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Bridwell|Art Library

Student Guide to the Art Library: Starting Your Research

Use this guide to learn about the Art Library and discover resources related to art history, studio art, and design.

Getting Started

Research begins with gathering general information about your subject of interest -- whether it's the biography of an artist or their exhibition history, a period or movement in the history of art, or design theories and methodologies. This will help you narrow your topic, form research questions, and develop your thesis and argument.

Go beyond Wikipedia and ChatGPT! Consult resources that are subject-specific, vetted by scholars and experts in that field, and updated on a regular basis.

Primary Sources

A primary source is a document or physical object that was written or created during the time under study. Simply put, the author or creator was present at the time of the event and is able to offer a first-hand account. Primary sources include:

1. Original Documents

Diaries, letters, speeches, minutes (notes) from meetings, interviews, news film footage, autobiographies, official records (birth/marriage/death certificates), scholarly journal articles reporting NEW research or findings, newspaper articles (giving first-hand account of an event), government records and documents (laws, reports, statistics, etc.).


  • Complete letters of Vincent van Gogh
  • UKV 5: preliminary report on the excavation of the tomb of the sons of Ramses II in the Valley of the Kings
  • Interview with an artist

2. Creative Works

Poetry, drama, novels, music, artworks, photography

3. Relics or Artifacts

Jewelry, pottery, clothing, buildings, etc. that were used during a particular period of history


  • ancient Greek pottery

Secondary Sources

A secondary source interprets and analyzes primary sources. In other words, a secondary source uses primary sources to contribute to its discussion/analysis of a particular topic.  A secondary source is one or more steps removed from the event.


  • magazine and newspaper articles
  • critical or curatorial commentaries
  • scholarly journal articles
  • textbooks
  • encyclopedias

Oxford Art Online

  • An authoritative, inclusive, and easily searchable online art resource which includes comprehensive overviews of art periods/movements, terminology, and artist biographies with detailed bibliographies

  • Includes the peer-reviewed, regularly updated Grove® Dictionary of Art and the Benezit Dictionary of Artists

  • Includes over 200,000 articles that span ancient to contemporary art and architecture, as well as over 19,000 images of works of art, structures, plans, and artist signatures

Examples of artist and art movement entries:

  • Samella Lewis (from: Benezit Dictionary of Art in Oxford Art Online)

  • Remedios Varo (from: Grove Dictionary of Art in Oxford Art Online)

  • Cubism (from: Grove Dictionary of Art in Oxford Art Online)

Examples of subject guides:

Encyclopedias & Dictionaries

The Art Library has a reference collection located by the journal stacks with encyclopedias, dictionaries, indexes, and other general reference works intended to provide background information on a topic. You'll find essential information on artists, art periods, techniques, and terminology that may be new to you as well as detailed bibliographies for further reading.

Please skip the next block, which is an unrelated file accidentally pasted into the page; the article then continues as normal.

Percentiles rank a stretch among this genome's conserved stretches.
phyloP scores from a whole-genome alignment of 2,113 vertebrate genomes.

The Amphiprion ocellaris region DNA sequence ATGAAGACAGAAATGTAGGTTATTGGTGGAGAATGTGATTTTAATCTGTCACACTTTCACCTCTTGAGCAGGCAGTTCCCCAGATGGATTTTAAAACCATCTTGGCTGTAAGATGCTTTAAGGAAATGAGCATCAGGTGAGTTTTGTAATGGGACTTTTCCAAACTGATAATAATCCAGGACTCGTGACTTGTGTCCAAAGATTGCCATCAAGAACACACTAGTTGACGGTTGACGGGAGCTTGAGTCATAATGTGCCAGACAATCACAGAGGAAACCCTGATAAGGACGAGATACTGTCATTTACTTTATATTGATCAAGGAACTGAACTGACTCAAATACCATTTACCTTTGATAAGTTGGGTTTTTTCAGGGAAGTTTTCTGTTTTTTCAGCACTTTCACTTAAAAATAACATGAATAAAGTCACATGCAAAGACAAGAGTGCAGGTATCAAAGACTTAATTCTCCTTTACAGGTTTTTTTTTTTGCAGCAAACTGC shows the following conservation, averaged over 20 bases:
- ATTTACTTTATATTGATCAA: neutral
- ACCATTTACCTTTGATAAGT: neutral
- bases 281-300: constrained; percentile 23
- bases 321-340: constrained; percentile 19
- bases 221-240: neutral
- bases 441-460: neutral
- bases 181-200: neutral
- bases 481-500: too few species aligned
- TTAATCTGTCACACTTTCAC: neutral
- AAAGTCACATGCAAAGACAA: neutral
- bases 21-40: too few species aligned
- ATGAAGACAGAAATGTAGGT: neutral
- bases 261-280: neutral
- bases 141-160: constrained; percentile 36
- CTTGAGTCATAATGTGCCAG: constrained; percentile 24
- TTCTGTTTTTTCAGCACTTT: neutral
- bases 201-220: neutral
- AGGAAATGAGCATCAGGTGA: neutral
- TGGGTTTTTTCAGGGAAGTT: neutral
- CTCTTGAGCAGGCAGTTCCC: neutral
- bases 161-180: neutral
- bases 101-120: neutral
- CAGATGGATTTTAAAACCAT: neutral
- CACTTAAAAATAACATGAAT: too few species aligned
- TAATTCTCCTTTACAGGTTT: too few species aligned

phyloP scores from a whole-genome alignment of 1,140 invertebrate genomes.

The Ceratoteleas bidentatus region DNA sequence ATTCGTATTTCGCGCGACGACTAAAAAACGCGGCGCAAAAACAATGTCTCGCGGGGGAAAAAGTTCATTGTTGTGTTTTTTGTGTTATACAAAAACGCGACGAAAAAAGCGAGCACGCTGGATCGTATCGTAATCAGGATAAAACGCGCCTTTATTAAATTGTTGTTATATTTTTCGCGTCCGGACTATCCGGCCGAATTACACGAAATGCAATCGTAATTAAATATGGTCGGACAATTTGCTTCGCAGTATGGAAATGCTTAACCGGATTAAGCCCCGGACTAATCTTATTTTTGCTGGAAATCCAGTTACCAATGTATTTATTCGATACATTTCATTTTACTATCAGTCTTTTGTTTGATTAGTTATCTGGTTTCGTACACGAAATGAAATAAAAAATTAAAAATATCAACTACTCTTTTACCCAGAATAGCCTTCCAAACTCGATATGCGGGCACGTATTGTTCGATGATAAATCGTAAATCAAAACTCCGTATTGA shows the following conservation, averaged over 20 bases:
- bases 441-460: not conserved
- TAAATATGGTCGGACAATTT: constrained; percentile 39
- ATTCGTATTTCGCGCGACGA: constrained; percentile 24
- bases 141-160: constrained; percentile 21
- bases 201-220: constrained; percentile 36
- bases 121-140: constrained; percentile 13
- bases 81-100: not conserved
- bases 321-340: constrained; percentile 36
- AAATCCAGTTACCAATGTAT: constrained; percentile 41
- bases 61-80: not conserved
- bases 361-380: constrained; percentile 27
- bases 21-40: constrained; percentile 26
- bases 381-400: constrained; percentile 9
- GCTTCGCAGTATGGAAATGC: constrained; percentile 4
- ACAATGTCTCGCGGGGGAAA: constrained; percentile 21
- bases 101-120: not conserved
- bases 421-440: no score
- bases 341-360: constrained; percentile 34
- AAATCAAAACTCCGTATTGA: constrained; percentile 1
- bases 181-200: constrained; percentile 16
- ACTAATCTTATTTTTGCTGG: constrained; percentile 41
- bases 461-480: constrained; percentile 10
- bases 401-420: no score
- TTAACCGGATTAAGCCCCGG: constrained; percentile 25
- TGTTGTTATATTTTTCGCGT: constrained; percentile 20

Here are some examples from the library's collection:


Image Credits: Screenshot of Oxford Art Online.

Research Help

The UofL Libraries offer self-guided tutorials on the research process, advanced research tips and tools, and information skills for democratic citizenship.

Research DIY: Learn how to start your research assignment, search databases, find sources, use sources effectively, and write your research paper.

Productive Researcher: Advanced research tips for graduate students and faculty covering topics such as literature searches, planning your thesis or dissertation, and managing your data. 

Citizen Literacy: A toolkit for developing key information skills for demographic citizenship covering topics such as algorithmic literacy, lateral reading, and deciphering misinformation.

Getty Vocabularies

Catherine wheel or rose window? Mona Lisa or La Gioconda? Gaochang or Qara-Hoja?

The Getty Vocabularies contain structured terminology for art, architecture, decorative arts, archival materials, visual surrogates, conservation, and bibliographic materials.

The Art & Architecture Thesaurus (AAT) ®
AAT is a structured vocabulary, including terms, descriptions, and other metadata for generic concepts related to art, architecture, conservation, archaeology, and other cultural heritage. Included are work types, styles, materials, techniques, and others.
The Cultural Objects Name Authority (CONA) ®
CONA compiles titles, attributions, depicted subjects, and other metadata about works of art, architecture, and other cultural heritage, both extant and historical, linked to museum collections, special collections, archives, libraries, scholarly research, and other resources. CONA is linked to the AAT, TGN, and ULAN.
The Getty Thesaurus of Geographic Names (TGN) ®
TGN is a structured vocabulary, including names, descriptions, and other metadata for extant and historical cities, empires, archaeological sites, and physical features important to research of art and architecture. TGN may be linked to GIS, maps, and other geographic resources.
The Union List of Artist Names (ULAN) ®
ULAN is a structured vocabulary, including names, biographies, related people, and other metadata about artists, architects, firms, studios, museums, patrons, sitters, and other people and groups involved in the creation and study of art and architecture.